During these times of economic uncertainty, there are several measures that an employer may wish to entertain in order to limit its potential financial exposure with respect to the retirement plans it sponsors. In addition, employers and their HR departments are likely to receive inquiries from concerned employees relating to these retirement plans. This client alert addresses some of these issues.
Can an employee take a hardship withdrawal?
The answer may differ based upon the standard that the 401(k) plan uses in determining whether an employee is eligible for such a withdrawal from his/her account. If the plan includes the usual “safe harbors” from the ERISA regulations, it may be that a period of prolonged unpaid leave will not be considered to constitute a covered hardship. (Then again, payment for medical expenses incurred in connection with treating COVID-19 will qualify under the “safe harbor” standard for medical expenses). If, the plan uses a facts and circumstances standard in lieu of the “safe harbors,” then unpaid leave may qualify. In the SECURE Act, the IRS recently added federally-declared disasters to the list of “safe harbors.” If President Trump makes such a declaration about the COVID-19 pandemic, it would seem that hardship distributions could be made on that basis. The amount available for hardship withdrawals for those qualified individuals affected by the COVID-19 pandemic has been increased to $100,000 per the CARES Act during 2020;there will be no 20% mandatory withholding tax on such distributions or 50% of account balance limitation and taxes can be spread over a 3-year period or avoided by depositing the equivalent amount into another plan or IRA over the 3-year period.
Can participants stop making 401(k) loan payments?
Yes, a plan can permit participants to suspend loan payments temporarily during unpaid leaves of absence. However, when the participant returns to work, the missed payments will need to be reamortized over the remaining original term of the loan. Pursuant to the CARES Act, for those affected by the COVID-19 pandemic, with respect to loans to qualified individuals made between March 27, 2020 and September 23, 2020, the maximum loan amount has been increased to $100,000 and any payments due during the period from enactment of the CARES Act until December 31, 2020 are delayed for 1 year at which point interest accrued during the period of forbearance is reamortized over the loan term as extended by 1 year.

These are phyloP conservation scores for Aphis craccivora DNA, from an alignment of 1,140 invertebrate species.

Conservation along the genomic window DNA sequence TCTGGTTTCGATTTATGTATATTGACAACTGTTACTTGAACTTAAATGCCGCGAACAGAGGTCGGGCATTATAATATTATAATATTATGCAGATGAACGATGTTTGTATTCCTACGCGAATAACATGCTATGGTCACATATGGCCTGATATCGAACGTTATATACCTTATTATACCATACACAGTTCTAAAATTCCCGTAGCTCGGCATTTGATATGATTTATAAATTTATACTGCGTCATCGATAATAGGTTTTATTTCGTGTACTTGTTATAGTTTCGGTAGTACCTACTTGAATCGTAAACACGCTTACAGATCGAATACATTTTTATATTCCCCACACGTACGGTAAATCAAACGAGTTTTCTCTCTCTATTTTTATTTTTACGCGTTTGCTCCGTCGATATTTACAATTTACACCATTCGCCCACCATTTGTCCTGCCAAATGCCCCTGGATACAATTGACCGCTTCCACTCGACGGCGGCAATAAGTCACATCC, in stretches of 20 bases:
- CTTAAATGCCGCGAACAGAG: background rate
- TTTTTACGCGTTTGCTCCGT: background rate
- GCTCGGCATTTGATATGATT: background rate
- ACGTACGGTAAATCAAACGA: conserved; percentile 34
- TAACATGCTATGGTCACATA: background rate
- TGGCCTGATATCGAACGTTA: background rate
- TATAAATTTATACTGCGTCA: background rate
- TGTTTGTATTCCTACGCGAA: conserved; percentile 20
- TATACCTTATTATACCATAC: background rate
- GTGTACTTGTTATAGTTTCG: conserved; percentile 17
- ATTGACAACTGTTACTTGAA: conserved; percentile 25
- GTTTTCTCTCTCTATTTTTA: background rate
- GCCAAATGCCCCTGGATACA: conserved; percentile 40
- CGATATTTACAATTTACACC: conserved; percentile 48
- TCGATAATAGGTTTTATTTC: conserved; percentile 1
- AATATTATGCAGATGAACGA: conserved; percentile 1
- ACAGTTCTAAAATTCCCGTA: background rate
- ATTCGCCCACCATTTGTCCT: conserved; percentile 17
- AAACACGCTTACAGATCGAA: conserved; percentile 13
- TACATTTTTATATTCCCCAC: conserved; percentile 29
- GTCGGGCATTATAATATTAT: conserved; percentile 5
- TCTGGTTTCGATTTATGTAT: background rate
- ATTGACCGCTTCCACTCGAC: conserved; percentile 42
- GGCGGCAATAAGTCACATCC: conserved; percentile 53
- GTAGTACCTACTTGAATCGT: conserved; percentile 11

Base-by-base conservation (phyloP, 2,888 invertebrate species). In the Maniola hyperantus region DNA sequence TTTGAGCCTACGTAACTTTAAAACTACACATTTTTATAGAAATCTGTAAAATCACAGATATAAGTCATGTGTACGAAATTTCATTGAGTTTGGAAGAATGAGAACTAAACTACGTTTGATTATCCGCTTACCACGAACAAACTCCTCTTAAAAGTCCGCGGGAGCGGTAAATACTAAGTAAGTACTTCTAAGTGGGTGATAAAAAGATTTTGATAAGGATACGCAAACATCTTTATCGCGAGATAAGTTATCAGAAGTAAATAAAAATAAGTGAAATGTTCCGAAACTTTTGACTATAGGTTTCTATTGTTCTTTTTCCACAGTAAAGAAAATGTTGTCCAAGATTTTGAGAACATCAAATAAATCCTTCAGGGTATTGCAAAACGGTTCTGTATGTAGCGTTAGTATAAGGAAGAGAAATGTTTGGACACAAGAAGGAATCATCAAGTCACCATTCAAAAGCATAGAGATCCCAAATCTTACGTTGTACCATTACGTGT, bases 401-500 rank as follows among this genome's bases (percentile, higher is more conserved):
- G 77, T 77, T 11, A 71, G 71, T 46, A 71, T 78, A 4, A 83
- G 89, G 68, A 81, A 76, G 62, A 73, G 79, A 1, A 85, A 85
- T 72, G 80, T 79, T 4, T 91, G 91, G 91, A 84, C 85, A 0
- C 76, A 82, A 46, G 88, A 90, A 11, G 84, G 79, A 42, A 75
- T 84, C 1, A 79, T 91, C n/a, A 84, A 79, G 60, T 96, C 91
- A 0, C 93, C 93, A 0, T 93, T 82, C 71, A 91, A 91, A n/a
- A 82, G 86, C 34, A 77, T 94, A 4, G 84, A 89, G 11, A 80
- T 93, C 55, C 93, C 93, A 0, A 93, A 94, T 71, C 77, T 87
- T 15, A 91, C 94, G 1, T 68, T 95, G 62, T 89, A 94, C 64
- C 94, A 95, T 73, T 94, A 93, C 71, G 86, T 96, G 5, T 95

Can the employer afford to continue its plan contributions?
In light of the present situation, an employer may wish to suspend it matching contributions especially where they are made on a payroll period basis. In addition, employers may wish to reduce the amount of contemplated discretionary nonelective profit sharing contributions for 2020.In the event that the 401(k) plan features required contributions such as a matching or nonelective safe harbor formula, the employer may want to consider suspension of that arrangement. Furthermore, if the employer sponsors a retirement plan with minimum funding requirements (for example, a defined benefit/cash balance/target benefit/money purchase pension-type plan), now is the time to consider whether the employer can reasonably afford these contributions as benefits under such plans typically accrue with the completion of 1,000 hours of service.
Can the plan waive a limit on the number of 401(k) loans?
Yes, the plan can waive the limit on the number of participant loans. The plan could implement such a waiver on a temporary basis.
The Tax Department and Employee Benefit Groups at Dilworth Paxson are ready to assist you in connection with any of these issues whether by drafting a plan amendment or establishing an administrative policy, whichever may be appropriate under the circumstances.
For more information contact Matthew I. Whitehorn, Stephanie S. Vogel, or John W. Schmehl.